Searching over 5,500,000 cases.


searching
Buy This Entire Record For $7.95

Download the entire decision to receive the complete text, official citation,
docket number, dissents and concurrences, and footnotes for this case.

Learn more about what you receive with purchase of this case.

12/04/75 PEOPLE v. GRAY

December 4, 1975

PEOPLE
v.
GRAY



Appeal from Recorder's Court of Detroit, Dalton A. Roberson, J.

D. E. Holbrook, P. J., and J. H. Gillis and M. J. Kelly, JJ.

SYLLABUS BY THE COURT

1. -- Appeal and Error -- Prosecutor's Questions -- Miscarriage of Justice.

Review of a claim of error resulting from the alleged prejudicial questioning by a prosecutor is limited to ascertaining whether or not a miscarriage of Justice occurred where defense counsel failed to object; no miscarriage of Justice occurred where the alleged error was in a single question by the prosecutor regarding a prior conviction and where the defendant, on direct examination, actually benefited by leading the jury to believe that he had been convicted of a less serious crime.

2. -- Instructions to Jury -- Prior Offenses.

A single mischaracterization by a trial Judge in his jury instructions on credibility in which the Judge referred to the defendant's prior offenses, instead of the defendant's prior offense, did not result in a miscarriage of Justice; the error did not pertain to a basic or controlling issue and the error could have been easily cured if defense counsel had objected.

3. -- Sentencing -- Judges -- Discretion -- Appeal and Error.

The trial Judge alone determines the length of a defendant's sentence; his decision is not subject to review if it is within the limits of the law.

4. -- Sentencing -- Claimed Innocence.

A defendant who maintains his innocence after conviction may not be given a longer sentence solely because he refuses to admit his guilt.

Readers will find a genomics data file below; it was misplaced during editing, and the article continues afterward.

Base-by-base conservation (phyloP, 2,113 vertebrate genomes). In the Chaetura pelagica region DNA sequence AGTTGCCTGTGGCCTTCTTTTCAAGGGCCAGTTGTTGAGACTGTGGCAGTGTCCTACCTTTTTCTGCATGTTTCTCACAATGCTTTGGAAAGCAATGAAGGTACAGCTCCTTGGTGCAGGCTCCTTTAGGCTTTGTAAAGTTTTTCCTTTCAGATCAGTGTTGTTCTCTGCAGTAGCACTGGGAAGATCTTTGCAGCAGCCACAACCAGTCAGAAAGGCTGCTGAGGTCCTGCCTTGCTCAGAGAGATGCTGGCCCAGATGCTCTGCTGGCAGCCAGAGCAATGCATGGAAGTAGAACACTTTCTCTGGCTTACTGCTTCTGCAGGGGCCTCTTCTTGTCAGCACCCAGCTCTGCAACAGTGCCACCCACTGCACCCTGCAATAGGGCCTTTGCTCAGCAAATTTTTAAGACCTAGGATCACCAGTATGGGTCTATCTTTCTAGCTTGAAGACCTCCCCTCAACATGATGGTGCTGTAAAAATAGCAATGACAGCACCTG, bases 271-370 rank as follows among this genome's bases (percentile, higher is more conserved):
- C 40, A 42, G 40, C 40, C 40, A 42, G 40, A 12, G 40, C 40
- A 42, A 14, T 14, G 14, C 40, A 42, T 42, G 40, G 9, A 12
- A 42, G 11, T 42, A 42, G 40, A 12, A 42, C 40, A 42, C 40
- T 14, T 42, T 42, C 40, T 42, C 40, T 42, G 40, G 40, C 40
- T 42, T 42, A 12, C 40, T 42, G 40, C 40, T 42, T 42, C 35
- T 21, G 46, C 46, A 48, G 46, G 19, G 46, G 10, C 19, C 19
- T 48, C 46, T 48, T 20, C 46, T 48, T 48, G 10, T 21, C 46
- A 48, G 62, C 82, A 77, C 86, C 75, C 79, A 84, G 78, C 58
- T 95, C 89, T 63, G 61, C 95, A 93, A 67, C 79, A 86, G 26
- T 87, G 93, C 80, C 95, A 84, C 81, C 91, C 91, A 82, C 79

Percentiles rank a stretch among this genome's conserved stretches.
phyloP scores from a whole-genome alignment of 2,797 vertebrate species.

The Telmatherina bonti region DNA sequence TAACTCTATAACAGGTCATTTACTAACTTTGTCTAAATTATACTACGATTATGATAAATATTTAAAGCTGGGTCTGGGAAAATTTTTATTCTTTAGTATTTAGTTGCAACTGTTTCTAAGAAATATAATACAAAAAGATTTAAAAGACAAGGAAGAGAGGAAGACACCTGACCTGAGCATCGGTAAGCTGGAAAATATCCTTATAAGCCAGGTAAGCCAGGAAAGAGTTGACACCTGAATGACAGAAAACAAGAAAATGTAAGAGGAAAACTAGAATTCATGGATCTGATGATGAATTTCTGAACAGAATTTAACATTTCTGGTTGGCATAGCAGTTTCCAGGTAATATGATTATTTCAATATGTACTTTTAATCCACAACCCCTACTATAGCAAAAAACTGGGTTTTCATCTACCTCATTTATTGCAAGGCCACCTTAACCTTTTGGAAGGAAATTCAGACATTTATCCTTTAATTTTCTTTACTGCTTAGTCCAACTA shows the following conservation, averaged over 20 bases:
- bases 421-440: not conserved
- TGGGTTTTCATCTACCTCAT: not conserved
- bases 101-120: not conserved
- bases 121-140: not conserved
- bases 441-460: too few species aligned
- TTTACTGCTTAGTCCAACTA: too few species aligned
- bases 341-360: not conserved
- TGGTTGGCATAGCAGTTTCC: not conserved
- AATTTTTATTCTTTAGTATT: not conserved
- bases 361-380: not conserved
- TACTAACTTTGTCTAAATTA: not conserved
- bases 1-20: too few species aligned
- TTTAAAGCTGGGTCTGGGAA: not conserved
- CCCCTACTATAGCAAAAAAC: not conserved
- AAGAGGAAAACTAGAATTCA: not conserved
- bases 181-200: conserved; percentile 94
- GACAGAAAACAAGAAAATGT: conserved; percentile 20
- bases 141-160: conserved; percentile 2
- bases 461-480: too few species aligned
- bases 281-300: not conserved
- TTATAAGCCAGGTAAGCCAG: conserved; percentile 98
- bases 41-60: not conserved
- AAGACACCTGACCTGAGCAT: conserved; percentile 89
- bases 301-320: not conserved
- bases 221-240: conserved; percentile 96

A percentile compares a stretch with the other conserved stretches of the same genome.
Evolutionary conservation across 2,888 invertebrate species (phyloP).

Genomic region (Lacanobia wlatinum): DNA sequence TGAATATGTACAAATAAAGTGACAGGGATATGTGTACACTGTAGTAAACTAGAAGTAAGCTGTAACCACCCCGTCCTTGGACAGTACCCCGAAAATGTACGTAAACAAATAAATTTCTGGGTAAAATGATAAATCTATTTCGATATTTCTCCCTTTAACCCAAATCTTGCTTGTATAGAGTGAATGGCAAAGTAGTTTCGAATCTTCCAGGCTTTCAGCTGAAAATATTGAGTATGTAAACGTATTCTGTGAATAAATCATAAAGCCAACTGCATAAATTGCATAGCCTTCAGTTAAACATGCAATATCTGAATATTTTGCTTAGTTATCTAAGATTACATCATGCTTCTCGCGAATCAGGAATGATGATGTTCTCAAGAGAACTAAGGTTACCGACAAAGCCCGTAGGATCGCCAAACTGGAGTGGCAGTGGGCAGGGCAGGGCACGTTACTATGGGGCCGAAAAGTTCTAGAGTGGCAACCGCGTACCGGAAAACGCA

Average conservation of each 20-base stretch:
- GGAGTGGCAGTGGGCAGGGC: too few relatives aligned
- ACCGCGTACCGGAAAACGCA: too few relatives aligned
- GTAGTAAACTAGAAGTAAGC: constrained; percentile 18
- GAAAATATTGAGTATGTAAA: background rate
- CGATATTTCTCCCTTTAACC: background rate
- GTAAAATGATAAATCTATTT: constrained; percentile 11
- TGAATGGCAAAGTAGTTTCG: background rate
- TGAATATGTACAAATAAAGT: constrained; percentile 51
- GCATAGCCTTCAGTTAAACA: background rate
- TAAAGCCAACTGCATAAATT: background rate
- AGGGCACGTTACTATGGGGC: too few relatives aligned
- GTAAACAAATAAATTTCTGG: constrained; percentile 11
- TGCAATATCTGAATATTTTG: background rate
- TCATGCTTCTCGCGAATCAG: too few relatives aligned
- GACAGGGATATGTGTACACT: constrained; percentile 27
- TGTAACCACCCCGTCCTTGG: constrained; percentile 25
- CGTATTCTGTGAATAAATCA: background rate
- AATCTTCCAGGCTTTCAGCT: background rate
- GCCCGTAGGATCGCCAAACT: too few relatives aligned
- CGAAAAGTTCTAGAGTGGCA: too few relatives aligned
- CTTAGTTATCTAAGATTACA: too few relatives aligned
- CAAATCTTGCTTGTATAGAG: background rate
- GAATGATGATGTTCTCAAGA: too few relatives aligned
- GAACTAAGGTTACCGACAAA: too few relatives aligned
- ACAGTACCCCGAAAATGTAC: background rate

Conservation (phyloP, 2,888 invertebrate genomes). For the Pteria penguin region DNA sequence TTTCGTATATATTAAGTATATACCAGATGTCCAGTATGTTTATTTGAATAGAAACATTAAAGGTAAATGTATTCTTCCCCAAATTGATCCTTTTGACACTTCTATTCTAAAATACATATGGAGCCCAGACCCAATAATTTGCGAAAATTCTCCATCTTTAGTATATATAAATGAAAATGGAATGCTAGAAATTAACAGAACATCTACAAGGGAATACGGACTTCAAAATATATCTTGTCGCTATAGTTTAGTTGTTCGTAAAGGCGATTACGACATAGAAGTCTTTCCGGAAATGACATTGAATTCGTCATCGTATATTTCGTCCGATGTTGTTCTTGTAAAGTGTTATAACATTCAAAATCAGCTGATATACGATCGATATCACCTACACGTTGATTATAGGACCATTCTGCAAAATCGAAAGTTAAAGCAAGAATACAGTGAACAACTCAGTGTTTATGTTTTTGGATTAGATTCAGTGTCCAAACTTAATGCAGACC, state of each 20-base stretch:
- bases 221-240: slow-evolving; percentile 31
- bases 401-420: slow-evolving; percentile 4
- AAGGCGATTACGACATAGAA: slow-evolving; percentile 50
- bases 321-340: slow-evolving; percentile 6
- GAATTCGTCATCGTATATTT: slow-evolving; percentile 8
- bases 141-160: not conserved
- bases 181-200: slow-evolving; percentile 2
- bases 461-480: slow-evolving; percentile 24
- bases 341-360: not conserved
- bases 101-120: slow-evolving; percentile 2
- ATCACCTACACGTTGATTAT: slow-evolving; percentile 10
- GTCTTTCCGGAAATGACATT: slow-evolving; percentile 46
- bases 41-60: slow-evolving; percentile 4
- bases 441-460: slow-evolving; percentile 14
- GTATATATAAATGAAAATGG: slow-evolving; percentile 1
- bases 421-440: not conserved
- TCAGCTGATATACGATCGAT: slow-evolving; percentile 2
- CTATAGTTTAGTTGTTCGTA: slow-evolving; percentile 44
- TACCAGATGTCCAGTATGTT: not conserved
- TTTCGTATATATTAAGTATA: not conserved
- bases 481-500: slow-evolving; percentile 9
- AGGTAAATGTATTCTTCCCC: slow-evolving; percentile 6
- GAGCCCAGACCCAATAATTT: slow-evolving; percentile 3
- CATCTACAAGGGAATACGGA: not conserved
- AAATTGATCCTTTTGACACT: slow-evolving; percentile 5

5. -- Sentencing -- Lack of Remorse -- Statutes.

A defendant's failure to express any remorse concerning a prior conviction, or concerning commission of a crime which he does not deny, is a relevant facet of his character and may be taken into account by a sentencing court (MCLA 771.14; MSA 28.1144).

The opinion of the court was delivered by: Holbrook

Dennis E. Gray was convicted of armed robbery. Defendant appeals.

Defendant was charged with robbery while armed, contrary to MCLA 750.529; MSA 28.797. He was found guilty by a jury, and sentenced to 15 to 25 years imprisonment. He now appeals.

Defendant's conviction resulted from testimony tending to show occurrences as set forth below.

At approximately 12:05 a.m. on September 10, 1974, two men came through the front door of Little Harry's Restaurant on East Jefferson in Detroit. One of the men carried a sawed-off shotgun. The other man was identified by several witnesses as the defendant. The man with the sawed-off shotgun announced a stickup and told everybody to get down on the floor. The people in that particular room laid down on the floor, but the piano player got up and ran. Defendant chased and caught the piano player, then told him that he didn't want to hurt him and to "be cool". Everyone was then taken into the kitchen where they were again made to lie on the floor while defendant relieved them of their valuables. The night manager of the restaurant pleaded with defendant not to take his wedding ring, but defendant responded by saying "take it off or I'll blow your blank blank head off".

Defendant then went into the bar area where he told the bartender and patrons to get into the kitchen. When they did so they were made to lie on the floor and were relieved of their valuables.

During this time a certain Mr. English was employed at Little Harry's Restaurant. On the night in question, he was in the kitchen when he heard someone come into the restaurant and announce a stickup. He ran to the second floor and jumped out one of the windows on that floor. He went across the street to a police garage and told the police what was happening. Two policemen came with Mr. English to the restaurant, and called for some more policemen. The policemen then surrounded the building.

Back inside the restaurant, after everyone had been forced to give up their valuables, the two men announced that they were leaving and ordered everyone to stay face-down on the floor for ten minutes. Defendant and the other man then ran out the front door, but the other man came back inside right away and ran upstairs.

One of the police officers from the police garage arrested defendant as he exited the restaurant. This officer testified as follows:

"Q. (By Mr. Morgan, prosecuting attorney) Where did you first observe Mr. Gray?

"A. The top of the steps in front of the restaurant Little ...


Buy This Entire Record For $7.95

Download the entire decision to receive the complete text, official citation,
docket number, dissents and concurrences, and footnotes for this case.

Learn more about what you receive with purchase of this case.